langdon3One driver who was quick to jump in and defend the E.T. racing clan is Shawn Langdon. Known to many NHRA fans as the 2013 Mello Yello Series Top Fuel champ, Langdon’s extensive résumé’ also includes a pair of Lucas Oil Series titles in the Super Comp class as well as a championship in the NHRA Jr. Drag Racing League. Langdon has also won his fair share of big E.T. bracket races and he continues to bracket race his Super Comp dragster whenever time permits. From Jr. Dragsters to Top Fuel, if you’re looking for someone who has seen the sport from almost every angle, Langdon is your guy.

“I don’t know Birdman personally but one day I was checking out my social media stuff and I came across that post and decided to respond,” said Langdon. “The things he said about training wheels and not being a real sport sort of grabbed my attention. He was belittling the bracket racing community and I felt like I needed to say something.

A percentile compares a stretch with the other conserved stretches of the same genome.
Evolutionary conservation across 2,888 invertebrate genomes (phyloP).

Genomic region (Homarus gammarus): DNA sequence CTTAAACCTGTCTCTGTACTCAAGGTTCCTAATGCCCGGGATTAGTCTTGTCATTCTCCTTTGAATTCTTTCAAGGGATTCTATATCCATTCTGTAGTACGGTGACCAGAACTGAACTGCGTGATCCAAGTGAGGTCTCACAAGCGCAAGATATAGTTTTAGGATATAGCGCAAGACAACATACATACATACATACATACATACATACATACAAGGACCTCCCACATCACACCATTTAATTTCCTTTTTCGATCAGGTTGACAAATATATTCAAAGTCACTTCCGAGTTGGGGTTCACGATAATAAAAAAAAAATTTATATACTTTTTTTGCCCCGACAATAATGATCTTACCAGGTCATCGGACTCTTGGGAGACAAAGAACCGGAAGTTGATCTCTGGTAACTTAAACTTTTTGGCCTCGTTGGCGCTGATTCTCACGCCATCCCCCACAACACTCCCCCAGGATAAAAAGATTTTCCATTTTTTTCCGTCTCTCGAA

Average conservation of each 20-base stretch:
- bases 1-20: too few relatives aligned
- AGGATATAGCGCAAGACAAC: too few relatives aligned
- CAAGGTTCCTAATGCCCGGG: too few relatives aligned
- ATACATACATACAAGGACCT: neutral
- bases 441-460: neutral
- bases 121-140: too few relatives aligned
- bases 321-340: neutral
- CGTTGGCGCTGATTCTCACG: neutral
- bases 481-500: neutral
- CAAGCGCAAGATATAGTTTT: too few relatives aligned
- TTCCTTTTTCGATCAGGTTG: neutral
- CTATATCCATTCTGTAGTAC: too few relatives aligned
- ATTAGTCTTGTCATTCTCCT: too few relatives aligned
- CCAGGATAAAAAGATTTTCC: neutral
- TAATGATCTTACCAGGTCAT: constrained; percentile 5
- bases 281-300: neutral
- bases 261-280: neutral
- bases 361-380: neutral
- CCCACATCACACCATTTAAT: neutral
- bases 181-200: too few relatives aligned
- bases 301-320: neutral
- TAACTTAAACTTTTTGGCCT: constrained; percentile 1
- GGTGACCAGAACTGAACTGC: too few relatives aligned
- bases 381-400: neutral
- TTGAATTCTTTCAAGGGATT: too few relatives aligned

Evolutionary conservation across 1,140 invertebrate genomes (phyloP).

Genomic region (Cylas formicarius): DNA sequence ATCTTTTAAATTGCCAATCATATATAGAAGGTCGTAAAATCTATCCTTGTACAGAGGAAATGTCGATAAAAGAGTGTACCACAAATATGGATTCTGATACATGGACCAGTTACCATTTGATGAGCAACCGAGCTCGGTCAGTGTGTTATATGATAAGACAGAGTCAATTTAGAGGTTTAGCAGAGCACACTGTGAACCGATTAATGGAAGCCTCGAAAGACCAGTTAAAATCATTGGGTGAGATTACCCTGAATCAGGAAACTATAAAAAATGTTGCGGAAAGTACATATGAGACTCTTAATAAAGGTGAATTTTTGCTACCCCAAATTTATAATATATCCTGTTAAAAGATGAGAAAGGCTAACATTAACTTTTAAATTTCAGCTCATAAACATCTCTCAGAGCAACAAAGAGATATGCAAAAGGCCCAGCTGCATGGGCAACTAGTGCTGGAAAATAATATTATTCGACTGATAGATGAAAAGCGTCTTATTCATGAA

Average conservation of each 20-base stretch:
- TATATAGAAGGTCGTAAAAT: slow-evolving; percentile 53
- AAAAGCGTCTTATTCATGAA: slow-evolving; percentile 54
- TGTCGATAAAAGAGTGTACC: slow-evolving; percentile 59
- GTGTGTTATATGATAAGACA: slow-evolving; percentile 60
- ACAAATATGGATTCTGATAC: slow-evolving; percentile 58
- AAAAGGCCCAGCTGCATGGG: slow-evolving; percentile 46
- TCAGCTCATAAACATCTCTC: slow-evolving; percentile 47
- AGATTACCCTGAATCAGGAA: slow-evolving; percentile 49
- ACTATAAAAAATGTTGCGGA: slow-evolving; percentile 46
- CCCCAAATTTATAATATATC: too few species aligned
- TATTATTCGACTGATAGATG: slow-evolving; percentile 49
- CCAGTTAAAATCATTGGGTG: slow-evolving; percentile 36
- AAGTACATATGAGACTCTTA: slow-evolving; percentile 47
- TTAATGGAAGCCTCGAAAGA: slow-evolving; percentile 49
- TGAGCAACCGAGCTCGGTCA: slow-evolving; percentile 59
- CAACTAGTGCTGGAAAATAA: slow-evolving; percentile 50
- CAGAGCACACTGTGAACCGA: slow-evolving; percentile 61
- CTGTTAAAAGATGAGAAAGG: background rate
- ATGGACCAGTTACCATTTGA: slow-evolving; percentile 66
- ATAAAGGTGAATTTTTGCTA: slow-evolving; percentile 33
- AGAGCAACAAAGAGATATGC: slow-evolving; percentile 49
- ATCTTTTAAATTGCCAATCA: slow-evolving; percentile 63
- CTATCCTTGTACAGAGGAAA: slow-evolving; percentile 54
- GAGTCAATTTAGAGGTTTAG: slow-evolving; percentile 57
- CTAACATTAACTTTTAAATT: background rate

“Being in the position I’m in, looking for funding to get back out there and race in Top Fuel, I try not to get too political. I’m not a negative person at all,” Langdon said. “In fact, I love all forms of drag racing and I respect anyone who has the same passion for this sport that I do. I just felt like, in this instance, I could be a voice for the voiceless because I can tell you that what he wrote about bracket racers simply isn’t true. To say that bracket racers aren’t ‘competitors’ is crazy. I guess he feels that way because his car is quicker than most bracket cars but that’s not what this is about.”

Langdon responded publicly to Finney’s comments on Facebook and even went so far as to post his career-best 3.662-second time-slip from the DSR Red Fuel dragster with the following note: “Hey Birdman I've heard your car has put up some cute numbers before. Speaking of throttle stops when you takin yours off?
Sincerely, An aspiring non-competitive, synchronized swimming bracket racer

Langdon went on to note that he wasn’t trying to insult Finney, or add fuel to an already blazing twitter battle between bracket racers and the street/grudge crowd. He was merely trying to make Finney understand that performance doesn’t or shouldn’t define a racer’s social status.

“I’ve driven just about everything there is to drive in drag racing except for maybe the no prep Street Outlaws type stuff,” said Langdon. “I do, however, keep an eye on those cars because my crew chief [Phil Shuler] owns and tunes the car that Stevie Fast [Jackson] drives. Phil keeps me in the loop and I try to check out those cars whenever I can. Racing is racing and to me it doesn’t matter; I love all of it.